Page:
Particle physics experiments

Controlling quantum mechanical entanglement in attosecond pump-probe experiments

Quantum mechanics is famous for the way its predictions challenge intuitive human thought developed through the way we experience the everyday world around us. Among other things, quantum objects can display both particle and wave character, can interfere, and can occur as quantum superimpositions.

Perhaps the greatest challenge of all is that quantum mechanics does not adhere to our intuitive notion of local realism, that is, the notion that the results of measurements on objects reflect the properties inherent in those objects. objects. Quantum mechanical entanglement represents a break from local realism and introduces the existence of non-locality, which implies that the results of measurements on an object A (“Alice”) can be influenced by measurements on an object B (“Bob”), without there being any interaction between objects A and B.

Entanglement occurs naturally when a quantum system is split into two subsystems. Common situations are spontaneous parametric downconversion, where an incoming pump photon is split into a pair of signal and inactive photons, and photoionization, where the absorption of light splits a neutral atom or molecule into an ion and a photoelectron. Then the total system wave function can be written as the sum of one or more product wave functions describing the individual parts.

If the wave function can be written as a single product, then measurements made on part A (“Alice”) do not affect measurements made on part B (“Bob”). However, if the wave function of the composite system can only be written as a sum of such products, then the system is entangled and the remarkable result emerges that the measurements on “Bob” (with different possible results depending on the quantum probability- mechanics of each of these results) will determine the result of subsequent measurements on “Alice”, even if “Alice” and “Bob” do not interact.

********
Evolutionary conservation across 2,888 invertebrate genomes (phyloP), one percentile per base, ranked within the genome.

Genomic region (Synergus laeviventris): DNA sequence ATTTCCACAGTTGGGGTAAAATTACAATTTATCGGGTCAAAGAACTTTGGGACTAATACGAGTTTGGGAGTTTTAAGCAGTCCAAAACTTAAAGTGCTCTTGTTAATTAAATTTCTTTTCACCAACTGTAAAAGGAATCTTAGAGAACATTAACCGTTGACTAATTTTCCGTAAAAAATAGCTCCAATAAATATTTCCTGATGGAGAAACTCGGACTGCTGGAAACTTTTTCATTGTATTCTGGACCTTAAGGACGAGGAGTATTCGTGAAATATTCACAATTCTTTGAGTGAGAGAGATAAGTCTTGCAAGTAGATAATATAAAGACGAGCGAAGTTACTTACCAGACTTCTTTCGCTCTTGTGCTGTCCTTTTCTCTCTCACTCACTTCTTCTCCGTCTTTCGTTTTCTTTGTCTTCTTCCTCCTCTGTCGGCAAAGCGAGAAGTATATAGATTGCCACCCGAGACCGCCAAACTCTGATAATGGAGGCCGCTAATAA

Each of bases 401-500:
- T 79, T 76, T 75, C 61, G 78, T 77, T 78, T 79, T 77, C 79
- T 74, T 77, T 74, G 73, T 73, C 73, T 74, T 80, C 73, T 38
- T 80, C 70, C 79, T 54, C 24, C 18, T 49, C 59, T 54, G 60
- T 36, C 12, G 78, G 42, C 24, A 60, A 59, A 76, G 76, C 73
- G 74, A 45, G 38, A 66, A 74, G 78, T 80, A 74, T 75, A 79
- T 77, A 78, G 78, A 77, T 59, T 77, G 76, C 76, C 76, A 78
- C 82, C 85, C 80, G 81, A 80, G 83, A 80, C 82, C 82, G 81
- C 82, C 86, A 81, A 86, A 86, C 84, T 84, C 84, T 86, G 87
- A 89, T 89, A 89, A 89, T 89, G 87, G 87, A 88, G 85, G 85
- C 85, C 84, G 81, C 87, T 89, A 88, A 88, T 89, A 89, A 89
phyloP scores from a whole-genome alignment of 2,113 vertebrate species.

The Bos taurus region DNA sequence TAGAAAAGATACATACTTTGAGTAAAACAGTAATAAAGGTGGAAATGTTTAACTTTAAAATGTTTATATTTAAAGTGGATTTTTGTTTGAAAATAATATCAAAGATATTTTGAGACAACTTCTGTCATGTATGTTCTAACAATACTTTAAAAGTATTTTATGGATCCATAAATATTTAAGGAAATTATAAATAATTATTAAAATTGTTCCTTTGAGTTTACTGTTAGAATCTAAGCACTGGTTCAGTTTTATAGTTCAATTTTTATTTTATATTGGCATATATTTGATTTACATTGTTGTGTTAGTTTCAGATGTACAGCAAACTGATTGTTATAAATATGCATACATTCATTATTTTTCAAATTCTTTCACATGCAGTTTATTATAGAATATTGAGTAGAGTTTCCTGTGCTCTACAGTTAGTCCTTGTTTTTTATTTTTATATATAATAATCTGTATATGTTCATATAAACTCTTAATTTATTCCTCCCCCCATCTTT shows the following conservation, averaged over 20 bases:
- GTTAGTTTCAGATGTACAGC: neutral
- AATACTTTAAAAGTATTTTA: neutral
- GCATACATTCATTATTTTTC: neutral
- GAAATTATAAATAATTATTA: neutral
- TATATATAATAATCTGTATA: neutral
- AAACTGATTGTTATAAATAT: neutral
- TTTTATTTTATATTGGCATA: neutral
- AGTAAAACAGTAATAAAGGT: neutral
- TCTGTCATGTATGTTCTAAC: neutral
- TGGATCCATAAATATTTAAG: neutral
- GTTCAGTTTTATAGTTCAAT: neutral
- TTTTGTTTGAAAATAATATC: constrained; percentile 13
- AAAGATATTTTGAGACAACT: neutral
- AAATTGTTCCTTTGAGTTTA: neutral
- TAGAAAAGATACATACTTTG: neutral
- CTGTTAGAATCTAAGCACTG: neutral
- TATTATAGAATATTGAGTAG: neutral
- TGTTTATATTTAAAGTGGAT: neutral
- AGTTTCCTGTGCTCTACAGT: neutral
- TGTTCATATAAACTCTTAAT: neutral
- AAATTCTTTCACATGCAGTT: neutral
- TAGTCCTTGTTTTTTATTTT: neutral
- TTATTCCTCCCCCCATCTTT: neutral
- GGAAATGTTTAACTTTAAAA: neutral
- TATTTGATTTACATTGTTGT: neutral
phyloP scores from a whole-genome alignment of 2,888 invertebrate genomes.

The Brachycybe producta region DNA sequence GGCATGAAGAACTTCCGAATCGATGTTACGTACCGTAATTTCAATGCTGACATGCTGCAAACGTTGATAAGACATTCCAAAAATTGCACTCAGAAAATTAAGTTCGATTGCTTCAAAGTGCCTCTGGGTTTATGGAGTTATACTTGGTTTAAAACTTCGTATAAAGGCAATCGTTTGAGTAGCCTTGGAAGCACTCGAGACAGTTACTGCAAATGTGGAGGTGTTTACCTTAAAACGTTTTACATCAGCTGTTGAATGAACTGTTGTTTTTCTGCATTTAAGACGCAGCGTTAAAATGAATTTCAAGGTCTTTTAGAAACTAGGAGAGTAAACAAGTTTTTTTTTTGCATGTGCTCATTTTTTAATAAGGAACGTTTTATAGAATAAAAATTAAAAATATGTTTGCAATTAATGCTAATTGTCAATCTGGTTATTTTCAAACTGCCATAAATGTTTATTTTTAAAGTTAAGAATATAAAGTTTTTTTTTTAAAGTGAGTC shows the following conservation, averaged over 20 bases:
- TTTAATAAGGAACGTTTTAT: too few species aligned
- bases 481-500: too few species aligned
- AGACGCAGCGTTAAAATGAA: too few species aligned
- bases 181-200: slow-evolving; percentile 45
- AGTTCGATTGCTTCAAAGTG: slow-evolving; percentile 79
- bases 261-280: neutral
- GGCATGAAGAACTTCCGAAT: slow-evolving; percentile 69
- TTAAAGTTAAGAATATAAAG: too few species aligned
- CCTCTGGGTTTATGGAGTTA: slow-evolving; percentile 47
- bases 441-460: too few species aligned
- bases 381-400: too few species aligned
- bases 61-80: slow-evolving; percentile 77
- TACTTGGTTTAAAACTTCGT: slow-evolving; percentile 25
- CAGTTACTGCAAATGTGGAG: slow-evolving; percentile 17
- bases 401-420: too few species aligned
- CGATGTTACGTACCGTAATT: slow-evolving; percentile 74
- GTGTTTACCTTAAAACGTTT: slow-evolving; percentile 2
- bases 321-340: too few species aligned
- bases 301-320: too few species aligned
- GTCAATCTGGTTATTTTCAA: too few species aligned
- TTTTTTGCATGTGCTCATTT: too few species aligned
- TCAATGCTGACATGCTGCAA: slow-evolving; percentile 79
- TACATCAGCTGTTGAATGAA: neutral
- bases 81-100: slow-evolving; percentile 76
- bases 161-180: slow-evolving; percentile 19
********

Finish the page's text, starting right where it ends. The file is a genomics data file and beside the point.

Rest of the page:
Based on the above, we can expect quantum entanglement to be a common feature in attosecond science (1 as = 10-18 s), the new branch of laser physics that emerged at the beginning of this century, where the time-dependent dynamics of electrons are studied over its natural, sub-femtosecond (1 fs = 10-15 s) time scale.

Generating attosecond laser pulses via high harmonic generation necessarily produces laser pulses with photon energies that exceed the binding energy of every imaginable atom, molecule, or material, and therefore photoionization is a common aspect attosecond experiments. Yet, until now, the possible role of entanglement in attosecond experiments has not received significant attention.

Attosecond experiments are typically performed as a pump-probe experiment, where a first laser (the “pump”) initiates a dynamic of interest in the system under study and, after a variable delay, a second laser (the ” probe”) interrogates the evolving system, producing a measurable observable as a function of the pump-probe delay. In this way, pump-probe experiments provide a movie of the evolving dynamics, which can be viewed repeatedly and slowly (frame by frame, if necessary) until the underlying processes are understood.